This speaker’s answer to these issues reflected my own so much that I found myself nodding along quite a bit. Her first answer to all this was to get the kids up out of their desks at school and out into the playground. She too feels that society’s obsession with putting kids in bubbles for fear they’ll get hurt needs to drastically loosen up to let these kids discover their limits, learn various abilities, and burn off energy. She said that when the energy is burned off, they will sit in class much more ready to learn. This, as my own Mother taught me, is because the body’s activity level gets the blood pumping to the brain not only bringing oxygen, but bringing much-needed nutrients to the brain as well, allowing to function better with less stress. Exercise is not merely a stress-reliever, but a brain-booster as well. Mom used to “get the wiggles out” during Sunday School Open Session so that when the kids got to their classrooms, they were ready to learn.
Secondly, this lady strongly advocated parents taking away their kids’ devices and actually choosing to spend time with them instead of plunking them in front of the latest iteration of the digital babysitter. She’s actually walked into Kindergarten classes where most of the kids couldn’t even talk properly, only to discover when she visited their homes that the parents rarely spoke to their children. One of the big hindrances to parental exchange turned out to be the passive TV set droning on in the background. As long as it was doing the talking, very little between adults or between adults and children was verbalized. When she suggested parents turn off the TV and start talking to their kids instead, the atmosphere of the home not only picked up, but so did the kids’ performance at school. Because of the increased healthier socialization going on at home, the kids were better able to socialize at school!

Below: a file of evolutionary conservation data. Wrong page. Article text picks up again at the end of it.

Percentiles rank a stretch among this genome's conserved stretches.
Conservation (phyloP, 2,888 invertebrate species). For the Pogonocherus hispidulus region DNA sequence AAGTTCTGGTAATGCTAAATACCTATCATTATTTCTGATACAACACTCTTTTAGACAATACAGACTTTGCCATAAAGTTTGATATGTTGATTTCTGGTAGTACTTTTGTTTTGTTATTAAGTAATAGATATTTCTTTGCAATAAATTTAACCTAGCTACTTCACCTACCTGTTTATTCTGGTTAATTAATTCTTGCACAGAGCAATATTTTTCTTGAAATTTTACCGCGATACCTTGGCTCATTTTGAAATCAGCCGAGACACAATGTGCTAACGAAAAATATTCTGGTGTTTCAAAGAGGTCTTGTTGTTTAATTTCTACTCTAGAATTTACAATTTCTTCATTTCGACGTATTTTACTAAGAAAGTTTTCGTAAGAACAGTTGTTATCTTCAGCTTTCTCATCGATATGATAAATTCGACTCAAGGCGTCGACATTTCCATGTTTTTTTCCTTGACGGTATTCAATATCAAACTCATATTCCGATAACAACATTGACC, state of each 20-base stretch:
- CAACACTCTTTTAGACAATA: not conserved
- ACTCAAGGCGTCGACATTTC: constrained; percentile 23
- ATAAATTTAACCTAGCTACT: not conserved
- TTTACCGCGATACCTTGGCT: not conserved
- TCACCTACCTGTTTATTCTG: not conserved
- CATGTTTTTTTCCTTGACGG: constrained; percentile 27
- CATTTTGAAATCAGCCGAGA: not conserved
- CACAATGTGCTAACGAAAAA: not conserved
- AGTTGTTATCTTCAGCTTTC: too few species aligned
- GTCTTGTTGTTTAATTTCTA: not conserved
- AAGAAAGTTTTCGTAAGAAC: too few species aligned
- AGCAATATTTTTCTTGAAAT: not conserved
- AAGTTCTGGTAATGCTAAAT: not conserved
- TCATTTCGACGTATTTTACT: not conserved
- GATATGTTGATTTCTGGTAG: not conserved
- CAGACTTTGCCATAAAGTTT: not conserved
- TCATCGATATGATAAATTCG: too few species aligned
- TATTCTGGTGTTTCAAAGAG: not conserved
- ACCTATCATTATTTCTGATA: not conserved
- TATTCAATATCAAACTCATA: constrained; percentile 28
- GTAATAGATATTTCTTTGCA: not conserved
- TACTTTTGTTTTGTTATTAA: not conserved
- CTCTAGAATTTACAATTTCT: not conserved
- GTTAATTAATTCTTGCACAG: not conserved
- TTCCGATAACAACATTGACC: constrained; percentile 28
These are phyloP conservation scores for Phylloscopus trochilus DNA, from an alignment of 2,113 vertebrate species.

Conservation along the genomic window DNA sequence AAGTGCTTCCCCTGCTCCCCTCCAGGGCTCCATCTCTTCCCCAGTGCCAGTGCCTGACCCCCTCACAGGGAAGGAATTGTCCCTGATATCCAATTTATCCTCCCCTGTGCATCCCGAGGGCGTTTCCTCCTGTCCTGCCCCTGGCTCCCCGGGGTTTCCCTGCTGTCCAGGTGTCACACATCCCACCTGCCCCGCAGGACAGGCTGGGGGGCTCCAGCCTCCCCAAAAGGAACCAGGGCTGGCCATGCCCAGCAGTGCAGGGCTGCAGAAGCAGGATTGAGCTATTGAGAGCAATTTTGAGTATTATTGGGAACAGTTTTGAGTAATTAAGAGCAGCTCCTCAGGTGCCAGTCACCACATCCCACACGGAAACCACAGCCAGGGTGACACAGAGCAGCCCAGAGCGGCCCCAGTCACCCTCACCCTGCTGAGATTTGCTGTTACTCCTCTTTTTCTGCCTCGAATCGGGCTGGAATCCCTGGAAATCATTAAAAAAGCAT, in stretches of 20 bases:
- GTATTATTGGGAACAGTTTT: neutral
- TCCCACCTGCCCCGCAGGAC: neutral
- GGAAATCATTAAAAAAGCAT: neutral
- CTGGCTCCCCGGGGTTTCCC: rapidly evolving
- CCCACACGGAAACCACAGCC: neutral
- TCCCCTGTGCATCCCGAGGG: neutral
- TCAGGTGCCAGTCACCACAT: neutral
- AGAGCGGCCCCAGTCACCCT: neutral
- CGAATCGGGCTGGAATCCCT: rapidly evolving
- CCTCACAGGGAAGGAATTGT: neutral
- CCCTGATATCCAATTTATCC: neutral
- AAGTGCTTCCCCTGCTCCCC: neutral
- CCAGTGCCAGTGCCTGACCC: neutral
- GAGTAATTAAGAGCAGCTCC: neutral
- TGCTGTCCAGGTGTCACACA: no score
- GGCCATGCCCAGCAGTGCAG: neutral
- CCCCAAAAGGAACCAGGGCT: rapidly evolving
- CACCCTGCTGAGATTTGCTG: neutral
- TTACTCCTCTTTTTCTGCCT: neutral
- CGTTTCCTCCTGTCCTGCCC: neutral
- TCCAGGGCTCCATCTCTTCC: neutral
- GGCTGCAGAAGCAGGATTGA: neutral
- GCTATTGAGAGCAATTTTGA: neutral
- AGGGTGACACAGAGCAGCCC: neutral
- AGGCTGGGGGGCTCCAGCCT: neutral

It all starts in the home! God’s been saying this Himself ever since He had Solomon write,
Proverbs 20:11 Even a child is known by his doings, whether his work be pure, and whether it be right.
Proverbs 22:6 Train up a child in the way he should go: and when he is old, he will not depart from it.
How do we ensure our children have the best chance at the life we desire for them? How do we ensure they will be shot as arrows from our bowstring and fly straight and true into adulthood? We do this by obeying this verse. God has more to say on the subject as well.
Deuteronomy 11:18-21 Therefore shall ye lay up these my words in your heart and in your soul, and bind them for a sign upon your hand, that they may be as frontlets between your eyes. 19 And ye shall teach them your children, speaking of them when thou sittest in thine house, and when thou walkest by the way, when thou liest down, and when thou risest up. 20 And thou shalt write them upon the door posts of thine house, and upon thy gates: 21 That your days may be multiplied, and the days of your children, in the land which the LORD sware unto your fathers to give them, as the days of heaven upon the earth.
Psalms 127:3-5 Lo, children are an heritage of the LORD: and the fruit of the womb is his reward. 4 As arrows are in the hand of a mighty man; so are children of the youth. 5 Happy is the man that hath his quiver full of them: they shall not be ashamed, but they shall speak with the enemies in the gate.
As a computer tech myself, even before handheld devices took off en mass, I was concerned about the effects that too much screen-time would have on my kids. I was concerned how uncaught behaviour would affect them later in life. I wanted to take God at His Word and raise my children to become God-fearing law-abiding Canadian citizens. It wasn’t easy and I’ve taken flack for my child-rearing style from various parents who have more liberal worldviews than I do. So it was with some amazement that my choices and efforts were validated today in a secular setting not even mentioning God or His ways of raising children.
This may have been an event that I was paid to manage tech for, but wow. . . I needed that shot in the arm!